Jamaica places money owed to Venezuela for oil and Petrojam in escrow account

Jamaica’s state-run oil refinery, Petrojam (Photo: Petrojam)

The Ministry of Finance in Jamaica indicated on Monday, October 14, that it was paying into an escrow account money owed for oil, to include for the takeover of the country’s stake in oil refinery Petrojam.

The ministry outlined that, in order to avoid becoming itself the subject of United States sanctions, the country had chosen this means for setting aside what was owed to the South American nation, which is the subject of US sanctions.

The Government of Jamaica (GOJ) is pursuing payback for oil received under the PetroCaribe agreement, a subsidised commodity, putting payments from time-to-time in the escrow account to defray US$115 million in total.

The Ministry of Finance also outlined that it is making a separate payment, also periodically for the takeover of state-owned Petróleos de Venezuela, SA’s (PVDSA) 49% stake in Jamaica’s Petrojam refinery.

Venezuelan company PDV Caribe SA, a subsidiary of PDVSA, owned a minority but still sizeable share in the Kingston refinery, but this was expropriated by Act of Parliament by the Jamaican government earlier in 2019.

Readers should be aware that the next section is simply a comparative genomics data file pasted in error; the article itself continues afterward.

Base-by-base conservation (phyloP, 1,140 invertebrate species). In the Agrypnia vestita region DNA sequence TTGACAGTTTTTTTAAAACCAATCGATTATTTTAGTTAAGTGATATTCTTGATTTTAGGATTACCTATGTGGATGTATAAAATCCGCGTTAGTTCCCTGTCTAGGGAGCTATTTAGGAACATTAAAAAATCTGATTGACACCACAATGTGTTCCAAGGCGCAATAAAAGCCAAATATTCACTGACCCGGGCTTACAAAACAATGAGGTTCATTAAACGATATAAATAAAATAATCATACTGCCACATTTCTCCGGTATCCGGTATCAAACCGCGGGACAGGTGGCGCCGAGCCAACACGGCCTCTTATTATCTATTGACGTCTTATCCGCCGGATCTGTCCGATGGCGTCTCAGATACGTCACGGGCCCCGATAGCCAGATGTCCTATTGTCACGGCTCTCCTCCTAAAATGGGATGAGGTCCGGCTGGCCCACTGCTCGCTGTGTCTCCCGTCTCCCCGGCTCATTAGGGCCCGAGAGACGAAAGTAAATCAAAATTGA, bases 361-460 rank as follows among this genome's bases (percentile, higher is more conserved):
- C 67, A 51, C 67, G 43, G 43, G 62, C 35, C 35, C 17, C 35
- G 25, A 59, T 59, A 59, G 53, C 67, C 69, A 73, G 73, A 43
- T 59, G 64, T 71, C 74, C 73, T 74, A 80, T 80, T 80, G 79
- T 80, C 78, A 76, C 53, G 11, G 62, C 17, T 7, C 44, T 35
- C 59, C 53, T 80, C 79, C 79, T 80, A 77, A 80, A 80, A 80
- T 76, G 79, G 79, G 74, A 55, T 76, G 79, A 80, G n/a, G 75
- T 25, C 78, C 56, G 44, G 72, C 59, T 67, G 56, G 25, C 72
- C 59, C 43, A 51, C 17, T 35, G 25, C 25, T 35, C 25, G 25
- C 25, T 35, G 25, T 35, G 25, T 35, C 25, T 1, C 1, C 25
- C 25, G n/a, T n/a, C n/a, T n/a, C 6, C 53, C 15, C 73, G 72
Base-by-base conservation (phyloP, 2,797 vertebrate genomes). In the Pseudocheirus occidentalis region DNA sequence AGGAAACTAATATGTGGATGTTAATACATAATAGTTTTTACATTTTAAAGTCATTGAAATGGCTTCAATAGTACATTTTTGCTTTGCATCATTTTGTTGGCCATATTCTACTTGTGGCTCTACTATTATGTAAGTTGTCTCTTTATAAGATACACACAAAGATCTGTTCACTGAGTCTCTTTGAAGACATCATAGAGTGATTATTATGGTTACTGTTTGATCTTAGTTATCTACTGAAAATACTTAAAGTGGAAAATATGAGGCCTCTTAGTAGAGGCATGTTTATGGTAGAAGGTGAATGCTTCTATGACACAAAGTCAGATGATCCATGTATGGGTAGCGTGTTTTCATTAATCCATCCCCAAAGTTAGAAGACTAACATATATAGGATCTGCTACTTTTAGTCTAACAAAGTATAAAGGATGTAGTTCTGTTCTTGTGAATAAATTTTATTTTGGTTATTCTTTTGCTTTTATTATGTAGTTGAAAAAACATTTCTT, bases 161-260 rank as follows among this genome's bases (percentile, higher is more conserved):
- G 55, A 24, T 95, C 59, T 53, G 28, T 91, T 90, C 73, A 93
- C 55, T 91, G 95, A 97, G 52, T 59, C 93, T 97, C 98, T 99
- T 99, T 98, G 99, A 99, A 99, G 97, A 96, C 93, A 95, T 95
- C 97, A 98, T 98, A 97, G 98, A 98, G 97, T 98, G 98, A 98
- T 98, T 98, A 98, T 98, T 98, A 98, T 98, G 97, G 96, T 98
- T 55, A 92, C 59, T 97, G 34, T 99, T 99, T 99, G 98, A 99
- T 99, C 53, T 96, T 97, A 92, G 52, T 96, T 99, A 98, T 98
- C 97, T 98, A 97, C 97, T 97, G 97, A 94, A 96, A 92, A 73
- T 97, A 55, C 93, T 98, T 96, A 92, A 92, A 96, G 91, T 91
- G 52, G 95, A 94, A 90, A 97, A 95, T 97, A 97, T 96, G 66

The total being paid for the shares was not mentioned in the Ministry of Finance communication.

US sanctions stop the GOJ from making payments straight to any government account belonging to the Maduro Government which has been blacklisted by US authorities.

Workers on-site at Venezuelan state oil company PDVSA (Photo: pdvsa.com)

The US sanctions have the objective of dislodging Venezuelan president Nicolas Maduro.

Jamaica’s Ministry of Finance began to cut down its PetroCaribe obligations in 2015, using US$2billon it raised on the international capital market to retire US$3 billion of its PetroCaribe debt for US$1.5 billion.

The Jamaican government has said that the expropriation of shares will facilitate an urgently needed upgrade of the oil refinery.